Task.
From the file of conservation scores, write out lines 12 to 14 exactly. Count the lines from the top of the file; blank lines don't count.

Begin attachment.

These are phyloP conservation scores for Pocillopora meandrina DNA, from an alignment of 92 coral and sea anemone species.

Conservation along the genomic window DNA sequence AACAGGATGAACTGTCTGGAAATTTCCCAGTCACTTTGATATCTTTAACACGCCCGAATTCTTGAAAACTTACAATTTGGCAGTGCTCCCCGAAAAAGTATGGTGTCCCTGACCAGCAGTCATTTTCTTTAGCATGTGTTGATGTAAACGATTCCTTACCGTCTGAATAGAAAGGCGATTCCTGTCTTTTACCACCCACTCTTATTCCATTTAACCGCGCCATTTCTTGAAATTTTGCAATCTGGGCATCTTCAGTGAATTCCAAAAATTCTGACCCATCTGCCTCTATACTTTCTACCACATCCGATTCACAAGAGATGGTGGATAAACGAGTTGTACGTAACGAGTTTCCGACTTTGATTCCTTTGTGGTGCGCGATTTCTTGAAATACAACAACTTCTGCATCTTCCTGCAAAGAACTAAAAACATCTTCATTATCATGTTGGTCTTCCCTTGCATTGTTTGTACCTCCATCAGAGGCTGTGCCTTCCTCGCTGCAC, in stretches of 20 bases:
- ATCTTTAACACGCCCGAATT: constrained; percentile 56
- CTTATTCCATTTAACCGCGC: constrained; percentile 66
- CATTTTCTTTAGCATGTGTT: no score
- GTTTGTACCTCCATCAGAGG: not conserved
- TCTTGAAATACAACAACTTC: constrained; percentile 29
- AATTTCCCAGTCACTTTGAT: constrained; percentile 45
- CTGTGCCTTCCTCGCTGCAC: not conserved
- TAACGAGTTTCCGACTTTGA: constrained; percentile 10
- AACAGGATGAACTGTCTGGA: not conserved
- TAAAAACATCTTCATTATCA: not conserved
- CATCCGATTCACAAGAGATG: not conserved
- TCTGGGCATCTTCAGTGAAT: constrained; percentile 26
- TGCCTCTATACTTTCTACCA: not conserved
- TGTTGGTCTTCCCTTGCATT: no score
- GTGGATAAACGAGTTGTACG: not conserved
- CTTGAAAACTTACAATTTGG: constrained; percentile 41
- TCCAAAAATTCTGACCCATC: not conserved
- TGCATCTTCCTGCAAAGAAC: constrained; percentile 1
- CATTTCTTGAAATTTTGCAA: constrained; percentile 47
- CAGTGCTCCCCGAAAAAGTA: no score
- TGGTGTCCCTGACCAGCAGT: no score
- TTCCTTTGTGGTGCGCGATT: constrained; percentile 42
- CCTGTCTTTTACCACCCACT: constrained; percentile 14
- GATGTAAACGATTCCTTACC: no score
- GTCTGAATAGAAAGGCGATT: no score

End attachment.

- TAAAAACATCTTCATTATCA: not conserved
- CATCCGATTCACAAGAGATG: not conserved
- TCTGGGCATCTTCAGTGAAT: constrained; percentile 26